Anyway as regards the Dos Equis and Negra Modelo, I haven't tried them yet. I think having been made in the new world for a long time and by a large company, they have to be judged on their own merits, i.e., regardless whether it is intended they reflect any particular style. I saw them at LCBO on the weekend and they appear to be fresh stock (the Modelo seems to have been brewed 8 weeks ago if I read correctly the date lightly printed on the glass near the neck). I had these 20 years ago and enjoyed them at the time. I imagine at their best they are pretty good but I think they are unlikely to resemble a craft beer.

Gary
Last edited by old faithful on Mon Jul 17, 2006 8:54 am, edited 2 times in total.
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Postby pootz » Mon Jul 17, 2006 8:48 am

Josh Oakes wrote:There is a certain vagueness to the very existence of the Vienna lager style. The first thing to remember is that Michael Jackson basically hypothesized this style, working backwards from some modern dark lagers, and making some of his biggest leaps when he attributes Austrian brewmaster migration to Mexico and a beer that was brewed in 1840 was soon eclipsed by pilsner and all having a clean lineage to the Mexican dark lagers today.

This is tenuous at best, and even if you took the concept lineage as truth, I think it is a vast stretch to suggest that products made with massive amounts of corn, ultra-short lagering times, a distinct lack of hops, industrial caramels and all the other hallmarks of industrial dark lager are anything like what Anton Dreher brewed in Vienna.

Vienna for all intents and purposes was reinvented in the past couple of decades by brewers working from Jackson's loose interpretations and these Mexican beers, the lame Negra Modelo included, have nothing to do with the Vienna style.


Josh: the key to Anton Dreher's creation was the secret of slow malting the local low sugar barley then toasting it to give color (red) and rich taste without caramelizing it...I concede that this malting secret for Vienna lager's main ingedient may be lost in the mists of time... and I'll further concede that the exact replicator fomula and yeasts for Dreher;s creation no longer exists making all Vienna styled lagers today "approximations".....these days all sorts of beer marketing wonks confuse Munich fest lagers and light Munich dunkels even golden lagers with a Vienna.......Perhaps for semantics it was rash to say "true Vienna" when referring to the offerings produced in Mexico today because of that. :oops:

I guess my point was that this Negra Modeleo Mex was a surprise for me....because unexpectedly it fits the BJCP tasting guidelines for the style and seems devoid of detectable corn dextrins or caramel in nose and flavor profile....either from malt extract or flavor adjunct. Now, I suppose this can be achieved by selective blending of specialty high grade malt extracts, but that can be more expensive than just using a proper red malt grist... so, unless you have direct knowledge otherwise, I gotta trust my taste and I come away with no corn or caramel in the flavor.....that's a great feat for a mass produced Mex dark... and for the record It stood up pretty well against the Bushwakker Vienna I had at hand in my beer fridge.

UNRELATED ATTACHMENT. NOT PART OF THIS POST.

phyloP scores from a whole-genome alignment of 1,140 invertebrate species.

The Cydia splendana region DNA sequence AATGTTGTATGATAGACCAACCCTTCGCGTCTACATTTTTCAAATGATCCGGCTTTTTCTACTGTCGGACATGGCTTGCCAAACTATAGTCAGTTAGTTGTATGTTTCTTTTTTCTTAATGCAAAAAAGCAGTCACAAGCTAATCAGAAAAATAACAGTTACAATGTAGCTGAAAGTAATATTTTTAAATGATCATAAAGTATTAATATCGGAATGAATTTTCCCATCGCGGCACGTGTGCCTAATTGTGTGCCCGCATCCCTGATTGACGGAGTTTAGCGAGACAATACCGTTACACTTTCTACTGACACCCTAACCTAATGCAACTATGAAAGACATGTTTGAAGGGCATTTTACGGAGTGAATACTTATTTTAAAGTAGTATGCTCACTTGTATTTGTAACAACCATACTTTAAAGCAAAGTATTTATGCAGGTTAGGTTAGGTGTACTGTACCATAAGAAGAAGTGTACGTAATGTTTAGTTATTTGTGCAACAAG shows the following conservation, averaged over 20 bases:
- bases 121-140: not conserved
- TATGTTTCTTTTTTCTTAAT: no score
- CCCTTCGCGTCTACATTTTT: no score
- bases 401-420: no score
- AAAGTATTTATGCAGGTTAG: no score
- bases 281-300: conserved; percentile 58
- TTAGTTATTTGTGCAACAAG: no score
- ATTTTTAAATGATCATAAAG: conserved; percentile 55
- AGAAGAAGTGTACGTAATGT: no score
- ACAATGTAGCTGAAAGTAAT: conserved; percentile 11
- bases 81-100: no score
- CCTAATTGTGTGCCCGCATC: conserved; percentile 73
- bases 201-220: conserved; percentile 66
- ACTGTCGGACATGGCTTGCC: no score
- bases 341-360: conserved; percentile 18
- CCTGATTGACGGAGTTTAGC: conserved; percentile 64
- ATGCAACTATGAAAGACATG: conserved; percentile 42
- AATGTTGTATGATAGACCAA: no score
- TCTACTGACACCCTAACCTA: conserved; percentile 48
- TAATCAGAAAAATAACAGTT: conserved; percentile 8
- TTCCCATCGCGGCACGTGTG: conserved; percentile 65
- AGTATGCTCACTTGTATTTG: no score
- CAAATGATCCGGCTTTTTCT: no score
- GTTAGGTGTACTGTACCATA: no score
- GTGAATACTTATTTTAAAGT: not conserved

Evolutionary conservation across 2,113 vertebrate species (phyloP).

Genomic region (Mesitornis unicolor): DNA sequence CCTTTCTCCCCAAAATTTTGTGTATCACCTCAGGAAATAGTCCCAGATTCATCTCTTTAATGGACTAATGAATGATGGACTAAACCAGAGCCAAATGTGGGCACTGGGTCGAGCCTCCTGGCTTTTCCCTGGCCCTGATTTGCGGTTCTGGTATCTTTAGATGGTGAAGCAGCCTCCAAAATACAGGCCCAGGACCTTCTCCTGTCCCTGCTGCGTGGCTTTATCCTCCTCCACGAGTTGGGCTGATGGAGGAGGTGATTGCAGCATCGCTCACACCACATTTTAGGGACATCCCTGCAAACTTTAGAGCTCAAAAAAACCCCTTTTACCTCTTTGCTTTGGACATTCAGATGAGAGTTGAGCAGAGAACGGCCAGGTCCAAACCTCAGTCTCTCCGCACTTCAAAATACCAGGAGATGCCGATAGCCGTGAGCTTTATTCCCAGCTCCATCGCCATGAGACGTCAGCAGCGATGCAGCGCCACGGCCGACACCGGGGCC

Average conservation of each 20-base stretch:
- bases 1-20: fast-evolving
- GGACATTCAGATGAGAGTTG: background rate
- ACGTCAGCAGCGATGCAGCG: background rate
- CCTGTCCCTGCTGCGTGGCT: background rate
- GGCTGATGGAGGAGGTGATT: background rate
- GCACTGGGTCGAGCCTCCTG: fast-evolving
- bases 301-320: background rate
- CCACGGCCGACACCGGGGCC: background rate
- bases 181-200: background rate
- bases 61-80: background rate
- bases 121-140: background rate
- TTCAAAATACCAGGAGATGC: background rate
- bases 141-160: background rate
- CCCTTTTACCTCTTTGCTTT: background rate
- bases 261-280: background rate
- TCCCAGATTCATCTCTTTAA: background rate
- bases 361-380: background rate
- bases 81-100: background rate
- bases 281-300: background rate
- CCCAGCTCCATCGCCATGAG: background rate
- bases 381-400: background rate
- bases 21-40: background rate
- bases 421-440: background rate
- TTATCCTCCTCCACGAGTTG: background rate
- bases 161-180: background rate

Is it in a class with Nils Oscar or Brooklyn or Great lakes Vienna…no, not by a long shot.
What I got on first tasting was a mass produced beer (probably all malt from grist, dry extract and liquid extract or a combination) that fit the BJCP profile for a Vienna and came off surprisingly decent considering the source.

So for me, I got no sensory hint of adjunct in it...Not even as it warmed (it tastes decent enough at warmer temp despite the fact it probably hasn't seen a 2 month lagering cycle)...Dos Equis..yep..lotsa caramelized malt extract tastes....Bohemia yep...caramel in the flavor and nose...Negra Modelo?..nope...I got malts without caramel sweetness good balance and a crisp drying finish...as per BJCP guidelines...re-try some this week then tell me I'm nutz. :wink:
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Postby old faithful » Mon Jul 17, 2006 9:37 am

Something of interest perhaps: on the Grupo Modelo website (www.gmodelo.com) it claims the Negra Modelo is a dunkel-style beer. Its colour does seem darker than a typical Vienna. I haven't tasted it in a while so I can't say based on taste.

Also, the site says the beer was first introduced in the 1920's as a draft product.

Gary
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Postby pootz » Mon Jul 17, 2006 10:30 am

I saw that on their site Gary...thanks for posting it...as I said marketing guys confuse viennas with dunkles all the time....have a look at the beer...it is too light for a dunkel and has red highligts....copper-red. It also does not have the sweeter dunkel falvor profile....I have seen Negra Modelo tagged as an American Dark//perhaps it fits this slot in many respects ,,,except color...it's to light.
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Postby old faithful » Mon Jul 17, 2006 10:58 am

Oh absolutely I agree. With the passing of time too each generation of brewers view the house's beers a certain way and maybe not always correctly. Not all brewers were beer style-conscious in the past. Also, the use of terms such as dunkel on big brewery websites is relatively new.

I'll try it soon and give my impressions.

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Postby downtown drinker » Tue Aug 01, 2006 11:33 am

Tried the Negra Modelo for the first time last night and can't disagree more about its Vienna-ness. The nose smells to me like adjunct and the body tastes of added caramel, which is probably what it is, considering where the beer comes from. Not much redeemable about this one, I think.
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Postby old faithful » Tue Aug 01, 2006 1:10 pm

I had this in California recently, it wasn't bad but not as rich as I recalled.

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Postby El Pinguino » Tue Aug 01, 2006 10:14 pm

Out of curiosity (and lack of anything else new and interesting on the beer front at the LCBO I visited), I grabbed two of these.